It is an unfortunate development in our digital society that there is now a tendency to publicly shame and humiliate. Nowhere is this more prevalent than in the breakdown of relationships. It would seem that, to some, revenge is a dish best served online.

Where there is a modern trend, it is unsurprising that some will see this as a business opportunity. There is a raft of morally questionable websites online dedicated to “exposing” people involved in relationship break-ups. To name a few:,,,,,,,, and Add to those some revolting sites dedicated to exposing naked and intimate pictures and photographs taken by people in private moments.

These websites allow anonymous users, with no stops and checks, to upload allegations, photos of the accused and often details of social media pages, designed for one purpose only: to cause public embarrassment and shame. The aim apparently being to infiltrate a person’s Google search results and cause them reputational damage and personal embarrassment.

Of course, in the UK, such postings are unlawful under legislation protecting private information and personal data (not to mention in defamation, given that many of the postings are highly unlikely to be founded on fact, and simply motivated by spite and vitriol). Anyone uploading such posts should be very wary indeed. But what do these websites care about the law of England and Wales (or any other European jurisdiction)? Of course, the answer is “not at all”. Most operate out of the United States and all hide behind domain providers like Domains by Proxy LLC which mask the identities of the individuals or companies behind these websites. Many of the websites have no Terms and Conditions and no way of contacting them.

We are aware that some sites simply copy material posted on other “cheater” websites which means that, if one post has been uploaded, then it is highly like that it will proliferate.

US Removal Companies

So, how do people get these posts removed? This, is where it becomes very murky indeed. There are a number of US companies offering “guaranteed” removal of these types of posts. One boasts “We delete post [sic] within 24 hours”. There’s no explanation as to how this is achieved and, considering the sites always have either no Terms and Conditions or Terms that will only allow removals in limited circumstances (nude photographs, pictures of children, breach of copyright), then it’s quite extraordinary that these companies can make such guarantees.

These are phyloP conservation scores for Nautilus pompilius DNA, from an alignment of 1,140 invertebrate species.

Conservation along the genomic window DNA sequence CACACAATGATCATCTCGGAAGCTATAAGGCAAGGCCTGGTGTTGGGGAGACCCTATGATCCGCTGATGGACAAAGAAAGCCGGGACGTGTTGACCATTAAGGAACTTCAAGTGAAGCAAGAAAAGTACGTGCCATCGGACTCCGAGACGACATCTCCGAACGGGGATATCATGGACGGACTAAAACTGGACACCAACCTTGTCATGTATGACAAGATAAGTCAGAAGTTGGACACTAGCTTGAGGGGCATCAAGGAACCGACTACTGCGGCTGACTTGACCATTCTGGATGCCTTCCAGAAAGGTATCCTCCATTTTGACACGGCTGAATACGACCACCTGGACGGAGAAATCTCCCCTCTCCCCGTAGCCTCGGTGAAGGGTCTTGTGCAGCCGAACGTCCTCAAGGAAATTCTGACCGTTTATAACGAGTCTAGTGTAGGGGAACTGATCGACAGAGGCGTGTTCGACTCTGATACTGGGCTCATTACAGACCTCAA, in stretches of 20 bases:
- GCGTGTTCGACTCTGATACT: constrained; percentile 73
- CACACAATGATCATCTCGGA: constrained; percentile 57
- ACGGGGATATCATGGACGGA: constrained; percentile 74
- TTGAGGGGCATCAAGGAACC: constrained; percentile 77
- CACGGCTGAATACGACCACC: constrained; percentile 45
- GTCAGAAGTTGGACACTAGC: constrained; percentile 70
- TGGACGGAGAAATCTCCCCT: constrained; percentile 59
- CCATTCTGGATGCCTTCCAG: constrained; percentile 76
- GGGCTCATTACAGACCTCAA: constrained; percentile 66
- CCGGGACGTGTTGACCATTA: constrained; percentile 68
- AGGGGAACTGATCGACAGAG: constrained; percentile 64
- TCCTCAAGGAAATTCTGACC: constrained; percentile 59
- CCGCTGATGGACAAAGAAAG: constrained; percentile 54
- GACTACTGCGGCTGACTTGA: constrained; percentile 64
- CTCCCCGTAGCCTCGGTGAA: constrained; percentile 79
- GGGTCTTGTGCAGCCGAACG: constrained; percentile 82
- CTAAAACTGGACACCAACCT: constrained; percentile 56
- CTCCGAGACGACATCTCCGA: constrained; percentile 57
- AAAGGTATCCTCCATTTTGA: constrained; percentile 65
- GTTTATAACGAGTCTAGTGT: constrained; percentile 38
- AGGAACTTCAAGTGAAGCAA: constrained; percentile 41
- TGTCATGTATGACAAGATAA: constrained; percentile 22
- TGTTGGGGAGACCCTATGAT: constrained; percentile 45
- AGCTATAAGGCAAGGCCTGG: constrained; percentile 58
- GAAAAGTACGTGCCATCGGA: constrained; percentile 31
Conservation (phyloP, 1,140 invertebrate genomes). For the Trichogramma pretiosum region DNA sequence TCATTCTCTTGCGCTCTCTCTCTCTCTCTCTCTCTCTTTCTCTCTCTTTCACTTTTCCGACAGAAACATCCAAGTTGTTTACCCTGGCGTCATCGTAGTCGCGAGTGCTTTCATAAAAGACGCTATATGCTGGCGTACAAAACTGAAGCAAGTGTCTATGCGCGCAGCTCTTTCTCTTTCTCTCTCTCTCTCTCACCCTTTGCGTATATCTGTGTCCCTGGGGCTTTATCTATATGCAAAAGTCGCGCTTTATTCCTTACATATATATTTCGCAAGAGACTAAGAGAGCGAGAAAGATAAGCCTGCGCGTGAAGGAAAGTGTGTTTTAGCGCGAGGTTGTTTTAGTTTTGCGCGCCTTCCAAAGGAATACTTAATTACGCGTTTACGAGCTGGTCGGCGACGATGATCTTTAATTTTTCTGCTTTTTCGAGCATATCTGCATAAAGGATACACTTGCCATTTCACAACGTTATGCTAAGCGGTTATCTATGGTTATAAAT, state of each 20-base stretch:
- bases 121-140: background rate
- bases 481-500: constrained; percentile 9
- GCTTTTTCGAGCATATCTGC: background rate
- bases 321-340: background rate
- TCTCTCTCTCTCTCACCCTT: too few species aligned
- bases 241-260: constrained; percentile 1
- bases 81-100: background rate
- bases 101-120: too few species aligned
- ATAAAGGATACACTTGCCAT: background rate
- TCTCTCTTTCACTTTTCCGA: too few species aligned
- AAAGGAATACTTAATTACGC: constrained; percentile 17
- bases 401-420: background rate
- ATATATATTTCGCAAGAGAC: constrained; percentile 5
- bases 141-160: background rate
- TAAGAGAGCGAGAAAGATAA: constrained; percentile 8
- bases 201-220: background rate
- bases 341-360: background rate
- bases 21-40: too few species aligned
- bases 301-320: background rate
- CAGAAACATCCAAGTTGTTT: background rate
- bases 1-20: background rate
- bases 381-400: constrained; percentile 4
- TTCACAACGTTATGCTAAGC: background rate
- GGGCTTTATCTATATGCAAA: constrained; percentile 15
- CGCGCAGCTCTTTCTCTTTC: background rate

The websites that they boast about removing content from extends to sites specialising in revenge pornography (sadly a very real and upsetting problem) and US websites which upload mugshots previously released by US police authorities.

What raises suspicions though, are the fees involved. One client came to us having spent over $500 on these types of removal services and then, after she had made payment, another post appeared on another website and the quoted fee for that removal was considerably higher.

One of these removal companies provides some purported explanation of its services by stating that they use: “Technographic data” but, of course, this is no explanation at all. It’s baffling as to what they mean. Are they suggesting that they have removed the content without the website operator’s consent? This is highly doubtful.

The most obvious explanation is that either the removal companies are connected to the cheater sites or that the process simply involves the removal companies sharing a cut of their fees with the cheater companies in order to persuade them to remove content. In one very clear instance of a financial relationship between the exposé site and a removal company advertises it’s services on the mainpage of

Google – Right to be Forgotten

There is hope, however, for EU citizens. Following the EU Court of Justice decision in Google Spain EU citizens have a right to request that Google blocks sites (that appear for searches for their names) where those sites breach their data protection rights.

Google will refuse these requests where there is a genuine public interest in publication of the sites. Where the sites in question are devoted only to public humiliation about private matters there is clearly no public interest. We have found 100% success in seeking Google’s assistance in blocking these sites.

The result is, though the posts will remain on these murky websites and can be found by anyone strange enough to spend time looking through the sites, it will not be possible for anyone in the EU to find the posts when searching for a victim’s name on Google. This, of course, will come as a huge relief to anyone who has become a victim of this type of site.

Whether UK citizens will still be able to rely on this process after the country leaves the EU next year is an open question. Much will depend on what approach the UK takes to EU data protection law. Our prediction, given that it would take thousands of lawyers years and years to rewrite our data laws, the Google right to be forgotten tool is likely to remain well beyond 2019.

This post originally appeared on the Himsworth Legal Blog and is reproduced with permission and thanks